The Shepherd Farm is a lovely, rolling piece of farmland lying on the edge of N. Wilkesboro, NC owned by Robert and Brenda Shepherd, long-time friends of the Krugers, who host the festival. The festival began when Robert Shepherd suggested to the Krugers that they should go ahead and let the world and the local music community hear the full range of the Kruger's musical imagination. What has emerged is a weekend devoted to Jens and Uwe Kruger along with Joel Landsberg, their longtime bass player taking center stage and welcoming a number of their close friends and recent finds to perform alone and to play with the trio. This year's combination of players and music yielded a rich a varied day.

The day began with the first annula North Carolina Banjo Championship. While only eight competitors appeared for this year's contest, they were distinguished by a variety of backgrounds and their high skill level, ranging from seasoned professionals to young up and comers. The contest was won by Steve Lewis whose performance was characterized by particularly clear tone and phrasing making his delivery both interesting and exciting. Interestingly, Lewis has such high respect among his fellow competitors that he was tapped by at least two of them to accompany them on guitar, an instrument on which he has also won contests.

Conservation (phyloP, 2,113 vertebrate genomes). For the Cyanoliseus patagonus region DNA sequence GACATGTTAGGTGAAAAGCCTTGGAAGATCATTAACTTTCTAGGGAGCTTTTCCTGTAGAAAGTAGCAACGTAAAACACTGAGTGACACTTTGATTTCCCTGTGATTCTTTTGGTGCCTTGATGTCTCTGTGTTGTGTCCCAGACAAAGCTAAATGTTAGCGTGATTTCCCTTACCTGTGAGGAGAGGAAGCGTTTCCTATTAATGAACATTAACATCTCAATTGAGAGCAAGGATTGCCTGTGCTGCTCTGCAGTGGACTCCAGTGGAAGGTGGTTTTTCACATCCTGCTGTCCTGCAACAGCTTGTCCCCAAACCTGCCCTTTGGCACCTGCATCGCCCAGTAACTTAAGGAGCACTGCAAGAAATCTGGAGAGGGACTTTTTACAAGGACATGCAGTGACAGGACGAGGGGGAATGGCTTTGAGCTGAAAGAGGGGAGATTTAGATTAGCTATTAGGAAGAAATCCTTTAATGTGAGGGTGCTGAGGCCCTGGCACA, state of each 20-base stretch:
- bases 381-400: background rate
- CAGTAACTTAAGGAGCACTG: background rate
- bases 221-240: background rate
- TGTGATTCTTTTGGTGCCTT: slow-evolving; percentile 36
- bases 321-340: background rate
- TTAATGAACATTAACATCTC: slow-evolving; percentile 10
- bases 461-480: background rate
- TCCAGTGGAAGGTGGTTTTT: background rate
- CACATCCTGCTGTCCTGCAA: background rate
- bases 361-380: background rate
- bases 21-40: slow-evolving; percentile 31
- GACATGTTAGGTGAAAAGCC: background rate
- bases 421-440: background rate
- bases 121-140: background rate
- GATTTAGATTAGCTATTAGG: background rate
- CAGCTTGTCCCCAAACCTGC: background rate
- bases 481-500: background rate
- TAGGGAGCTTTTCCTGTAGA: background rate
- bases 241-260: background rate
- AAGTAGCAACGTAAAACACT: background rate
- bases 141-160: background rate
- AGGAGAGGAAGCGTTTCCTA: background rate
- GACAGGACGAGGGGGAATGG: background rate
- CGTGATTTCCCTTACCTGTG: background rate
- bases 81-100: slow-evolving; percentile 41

Steve Lewis Accompanying Eric Ellis

Billy Ray Summerlin Competing

Steve Lewis - Banjo Contest Winner

Due to an equipment problem, I missed the Waddington Family from North Dakota's performance as well as most of the Johnson Family, a Gospel choir. Back Porch Bluegrass, an able local bluegrass band performed a set, permitting the Krugers a bit of a rest.

Back Porch Bluegrass

We had last seen Zeb and Samantha Snyder in Conway, SC in May. During the ensuing six months, each has matured as a performer while they remain engaging and interesting youngsters. Samantha is only nine and Zeb is reaching into adolescence at age thirteen. Each was seen on stage on several occaisons during the day. Samantha particularly distinguished herself during the final fiddle madness jam at the end of the evening, holding center stage, listening carefully, contributing appropriately, and looking sprightly and lovely. Zeb, whose flat picking has improved enormously, really shone in the Guitar Frenzy portion of the program where, seated on a stage with Ron Block, Steve & Penny Kilby, and Uwe Kruger playing Blackberry Blossom, Way Downtown, and Alabama Jubilee. In each case, Zeb contributed mature and tasteful guitar solos on each round, holding his own with a pretty distinguished group.